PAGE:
Poway synagogue attacker pleads guilty in federal court

John T. Earnest, convicted of killing Lori Gilbert Kaye in the Poway synagogue attack, pleads guilty in federal court to hate crimes charge.

Arutz Sheva Staff ,

John Earnest
John Earnest
Reuters

John T. Earnest, who killed one person and injured three others in an attack on a Poway synagogue in 2019, pleaded guilty Friday to federal hate crime charges, the US Justice Department said in a statement.

In July, Earnest pleaded guilty to murder and other charges in the San Diego Superior Court, agreeing to a life sentence in state prison without the possibility of parole in exchange for avoiding the death penalty, the Associated Press reported at the time. He is expected to appear at the San Diego court in two weeks for sentencing.

According to the Justice Department, Earnest pleaded guilty to a 113-count hate crimes indictment, admitting that he set fire to an Escondido mosque and opened fire in a Poway synagogue because he wanted to kill Muslims and Jews. The religiously- and racially-motivated attacks resulted in the murder of one person and the attempted murders of 53 others.

Earnest was indicted by a federal grand jury in May of 2019 on civil rights, hate crime, and firearm charges in connection with the murder of Lori Gilbert Kaye and the attempted murder of 53 others at the Chabad of Poway on April 27, and the March 24 arson of the Dar-ul-Arqam Mosque in Escondido, the statement added.

According to the plea agreement and other court documents, after several weeks of planning, on the morning of April 27, 2019, Earnest drove to the Chabad of Poway synagogue, where members of the congregation were gathered for religious worship. Earnest entered the building armed with a Smith and Wesson M&P 15 assault rifle that was fully loaded with a 10-round magazine. He wore a chest rig which contained five additional magazines, each loaded with ten rounds of ammunition. Earnest opened fire, killing one person and injuring three other members of the congregation, including a then 8-year-old child. After Earnest emptied his initial magazine, several congregants rushed at Earnest. Earnest fled in his car and, shortly after, called 911 and confessed that he had “just shot up a synagogue.” Earnest was apprehended by local law enforcement who found the rifle and additional ammunition in his car.

Investigators found a manifesto written by Earnest and posted on the Internet shortly before the attack. In the manifesto, Earnest made many anti-Semitic and anti-Muslim statements, including “I can only kill so many Jews” and “I only wish I killed more.” Earnest wrote that he was inspired by the Tree of Life synagogue shooting in Pittsburgh, Pennsylvania, and the shootings at two mosques in New Zealand.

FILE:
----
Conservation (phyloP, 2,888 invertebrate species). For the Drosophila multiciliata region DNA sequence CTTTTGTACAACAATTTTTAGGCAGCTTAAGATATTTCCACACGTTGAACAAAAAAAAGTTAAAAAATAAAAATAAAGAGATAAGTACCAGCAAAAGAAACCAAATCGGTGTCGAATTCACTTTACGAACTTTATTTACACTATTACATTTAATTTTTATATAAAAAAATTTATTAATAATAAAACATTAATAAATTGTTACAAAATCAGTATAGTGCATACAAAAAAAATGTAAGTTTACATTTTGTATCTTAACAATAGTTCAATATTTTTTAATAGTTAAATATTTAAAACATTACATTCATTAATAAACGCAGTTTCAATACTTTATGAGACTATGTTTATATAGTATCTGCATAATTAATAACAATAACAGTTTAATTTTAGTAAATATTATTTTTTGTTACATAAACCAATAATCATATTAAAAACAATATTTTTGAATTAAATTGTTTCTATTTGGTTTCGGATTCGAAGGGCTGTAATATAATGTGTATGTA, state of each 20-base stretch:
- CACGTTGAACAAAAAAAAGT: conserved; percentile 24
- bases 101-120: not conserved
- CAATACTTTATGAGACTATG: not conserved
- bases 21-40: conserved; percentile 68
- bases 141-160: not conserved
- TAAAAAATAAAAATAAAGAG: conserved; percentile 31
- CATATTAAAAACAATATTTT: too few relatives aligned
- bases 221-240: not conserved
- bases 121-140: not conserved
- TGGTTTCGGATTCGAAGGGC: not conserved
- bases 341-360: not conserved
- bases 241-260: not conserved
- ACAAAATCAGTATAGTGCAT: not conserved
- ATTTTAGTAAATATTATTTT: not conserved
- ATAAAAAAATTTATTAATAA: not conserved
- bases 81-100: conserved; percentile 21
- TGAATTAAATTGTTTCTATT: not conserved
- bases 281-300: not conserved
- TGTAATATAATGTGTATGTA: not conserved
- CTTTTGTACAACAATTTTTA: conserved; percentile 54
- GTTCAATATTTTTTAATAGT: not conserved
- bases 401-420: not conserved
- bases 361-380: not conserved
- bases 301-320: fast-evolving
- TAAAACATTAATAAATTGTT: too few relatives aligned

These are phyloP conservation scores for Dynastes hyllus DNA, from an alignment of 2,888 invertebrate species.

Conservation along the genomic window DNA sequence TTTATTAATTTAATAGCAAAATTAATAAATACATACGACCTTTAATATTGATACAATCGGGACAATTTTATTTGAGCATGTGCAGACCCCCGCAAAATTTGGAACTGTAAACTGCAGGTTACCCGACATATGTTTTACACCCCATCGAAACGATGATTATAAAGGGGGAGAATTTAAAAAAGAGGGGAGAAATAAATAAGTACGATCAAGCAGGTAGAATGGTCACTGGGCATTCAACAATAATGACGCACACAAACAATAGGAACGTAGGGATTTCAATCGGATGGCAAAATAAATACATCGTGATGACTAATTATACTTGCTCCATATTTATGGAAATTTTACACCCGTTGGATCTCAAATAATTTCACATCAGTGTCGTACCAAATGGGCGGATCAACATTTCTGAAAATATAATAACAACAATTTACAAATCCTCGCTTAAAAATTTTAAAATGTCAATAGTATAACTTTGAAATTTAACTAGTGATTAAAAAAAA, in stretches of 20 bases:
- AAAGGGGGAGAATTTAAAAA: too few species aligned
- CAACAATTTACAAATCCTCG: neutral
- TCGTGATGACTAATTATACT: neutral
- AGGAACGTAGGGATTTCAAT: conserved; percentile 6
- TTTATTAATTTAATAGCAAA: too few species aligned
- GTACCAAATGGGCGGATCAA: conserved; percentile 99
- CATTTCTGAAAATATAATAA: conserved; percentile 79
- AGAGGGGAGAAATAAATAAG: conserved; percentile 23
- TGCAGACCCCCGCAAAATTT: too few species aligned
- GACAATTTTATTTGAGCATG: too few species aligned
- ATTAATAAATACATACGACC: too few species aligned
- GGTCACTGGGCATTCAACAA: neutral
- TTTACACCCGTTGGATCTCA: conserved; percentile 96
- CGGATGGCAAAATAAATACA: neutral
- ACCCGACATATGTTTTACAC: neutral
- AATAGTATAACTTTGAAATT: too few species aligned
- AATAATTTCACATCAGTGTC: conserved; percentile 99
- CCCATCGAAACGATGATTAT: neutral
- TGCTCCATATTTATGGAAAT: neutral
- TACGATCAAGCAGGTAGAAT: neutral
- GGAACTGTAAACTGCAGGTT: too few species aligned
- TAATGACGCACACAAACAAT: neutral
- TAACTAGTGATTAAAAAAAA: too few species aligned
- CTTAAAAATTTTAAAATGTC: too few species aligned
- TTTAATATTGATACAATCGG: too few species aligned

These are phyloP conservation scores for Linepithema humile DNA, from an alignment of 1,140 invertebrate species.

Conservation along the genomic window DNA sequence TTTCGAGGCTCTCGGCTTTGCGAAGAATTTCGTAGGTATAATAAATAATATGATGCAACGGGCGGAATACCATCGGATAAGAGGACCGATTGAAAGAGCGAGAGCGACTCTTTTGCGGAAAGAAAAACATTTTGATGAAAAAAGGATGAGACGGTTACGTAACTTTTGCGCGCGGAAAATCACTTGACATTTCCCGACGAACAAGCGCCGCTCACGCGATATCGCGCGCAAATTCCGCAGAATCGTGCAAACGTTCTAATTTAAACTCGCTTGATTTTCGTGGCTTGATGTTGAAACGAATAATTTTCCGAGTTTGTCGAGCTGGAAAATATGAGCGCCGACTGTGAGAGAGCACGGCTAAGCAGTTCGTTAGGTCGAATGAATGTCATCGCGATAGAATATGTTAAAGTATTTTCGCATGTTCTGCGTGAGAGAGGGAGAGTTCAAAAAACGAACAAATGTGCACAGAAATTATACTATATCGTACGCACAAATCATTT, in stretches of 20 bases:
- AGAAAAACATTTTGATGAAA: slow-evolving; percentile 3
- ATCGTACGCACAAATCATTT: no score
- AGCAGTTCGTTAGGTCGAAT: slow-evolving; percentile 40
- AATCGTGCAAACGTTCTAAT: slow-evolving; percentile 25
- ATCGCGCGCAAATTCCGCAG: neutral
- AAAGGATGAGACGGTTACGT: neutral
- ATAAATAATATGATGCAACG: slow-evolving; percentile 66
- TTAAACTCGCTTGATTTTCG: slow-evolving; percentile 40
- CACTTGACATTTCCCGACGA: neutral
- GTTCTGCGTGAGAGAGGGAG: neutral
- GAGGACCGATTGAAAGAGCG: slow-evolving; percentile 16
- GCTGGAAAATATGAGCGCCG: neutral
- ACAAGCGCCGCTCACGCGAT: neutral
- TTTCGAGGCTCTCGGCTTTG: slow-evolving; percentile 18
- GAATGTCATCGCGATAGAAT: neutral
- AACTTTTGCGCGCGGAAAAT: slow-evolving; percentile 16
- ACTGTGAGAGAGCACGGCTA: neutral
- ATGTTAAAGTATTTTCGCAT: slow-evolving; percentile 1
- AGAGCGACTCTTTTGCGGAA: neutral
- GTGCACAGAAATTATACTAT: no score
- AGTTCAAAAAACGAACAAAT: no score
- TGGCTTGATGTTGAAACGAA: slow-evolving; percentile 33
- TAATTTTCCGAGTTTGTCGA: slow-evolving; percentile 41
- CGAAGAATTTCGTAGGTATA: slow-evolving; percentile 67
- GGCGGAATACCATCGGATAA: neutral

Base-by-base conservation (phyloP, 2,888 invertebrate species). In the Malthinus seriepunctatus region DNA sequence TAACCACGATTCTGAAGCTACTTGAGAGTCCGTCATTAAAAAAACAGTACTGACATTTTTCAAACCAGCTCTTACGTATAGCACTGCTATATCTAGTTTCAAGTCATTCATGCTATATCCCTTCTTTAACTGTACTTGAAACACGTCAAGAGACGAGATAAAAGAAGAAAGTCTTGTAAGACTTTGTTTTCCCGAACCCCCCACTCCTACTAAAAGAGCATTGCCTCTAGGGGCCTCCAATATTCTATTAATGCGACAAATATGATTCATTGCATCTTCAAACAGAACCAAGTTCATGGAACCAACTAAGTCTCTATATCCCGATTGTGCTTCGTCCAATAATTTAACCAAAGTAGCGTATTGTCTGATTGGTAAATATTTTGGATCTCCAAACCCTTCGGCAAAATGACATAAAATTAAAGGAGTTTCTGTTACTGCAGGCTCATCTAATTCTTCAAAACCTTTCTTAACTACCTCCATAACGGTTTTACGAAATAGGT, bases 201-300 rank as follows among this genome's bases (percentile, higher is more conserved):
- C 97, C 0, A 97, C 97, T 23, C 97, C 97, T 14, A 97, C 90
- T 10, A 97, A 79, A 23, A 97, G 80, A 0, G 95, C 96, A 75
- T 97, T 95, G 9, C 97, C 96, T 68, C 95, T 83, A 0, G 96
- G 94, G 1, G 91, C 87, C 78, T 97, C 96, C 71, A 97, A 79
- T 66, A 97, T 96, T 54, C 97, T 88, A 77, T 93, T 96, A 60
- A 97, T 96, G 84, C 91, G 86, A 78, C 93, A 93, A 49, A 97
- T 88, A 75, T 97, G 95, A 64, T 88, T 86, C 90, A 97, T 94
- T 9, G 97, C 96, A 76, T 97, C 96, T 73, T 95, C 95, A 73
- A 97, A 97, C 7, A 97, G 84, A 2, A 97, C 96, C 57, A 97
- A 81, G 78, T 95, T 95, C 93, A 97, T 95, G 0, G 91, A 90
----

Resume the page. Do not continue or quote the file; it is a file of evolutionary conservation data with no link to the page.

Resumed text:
Earnest also admitted that on March 24, 2019, he attempted to set fire to the Dar-ul-Arqam mosque in Escondido, California because of his hatred of Muslims and the religious character of the building. Seven missionaries were asleep in the mosque, but no one was injured.

According to the terms of the plea agreement, the United States and Earnest will jointly recommend a sentence of life in prison plus 30 years.

“This nation stands with Lori Gilbert Kaye’s family and the survivors of these unspeakable acts of terror,” said Acting US Attorney Randy S. Grossman. “We emphatically reject the defendant’s hate, racism and prejudice, and we hope the conclusion of this case brings some measure of comfort to all those affected by his heinous crimes.”

“The defendant entered a synagogue with the intent to kill all those inside because of his hatred for Jewish people, and days earlier used fire in an attempt to destroy another sacred house of worship because of his hatred for Muslims,” said Deputy Attorney General Lisa Monaco. “There is no place in American society for this type of hate-fueled violence. The Department of Justice will enforce hate crimes and anti-discrimination laws to the fullest extent of the law and will hold perpetrators accountable for these crimes, which inflict harm not only on individual victims, but on entire communities.”

“This guilty plea will hopefully bring closure and start the healing process to all those impacted by the defendant’s cowardly acts nearly two-and-a-half years ago,” said FBI Special Agent in Charge Suzanne Turner. “The FBI stands steadfast with all of our law enforcement partners throughout the county to root out and defeat hate; It has no place in a civilized society.”

“The tragic shooting at the Chabad of Poway was shocking for our community,” said ATF Los Angeles Field Division Special Agent in Charge Monique Villegas. “Our condolences go out to the victims and their families who were affected by this horrific act. ATF remains committed to bringing individuals responsible for such acts to justice to ensure everyone can worship safely.”

The case is being prosecuted by Assistant US Attorneys Shane Harrigan and Peter Ko, along with Deputy Chief Rose Gibson of the Civil Rights Division. The FBI, ATF and San Diego Sheriff’s Office conducted the investigation. Grossman thanked the prosecutors and law enforcement agencies for working hard to achieve justice in this case.



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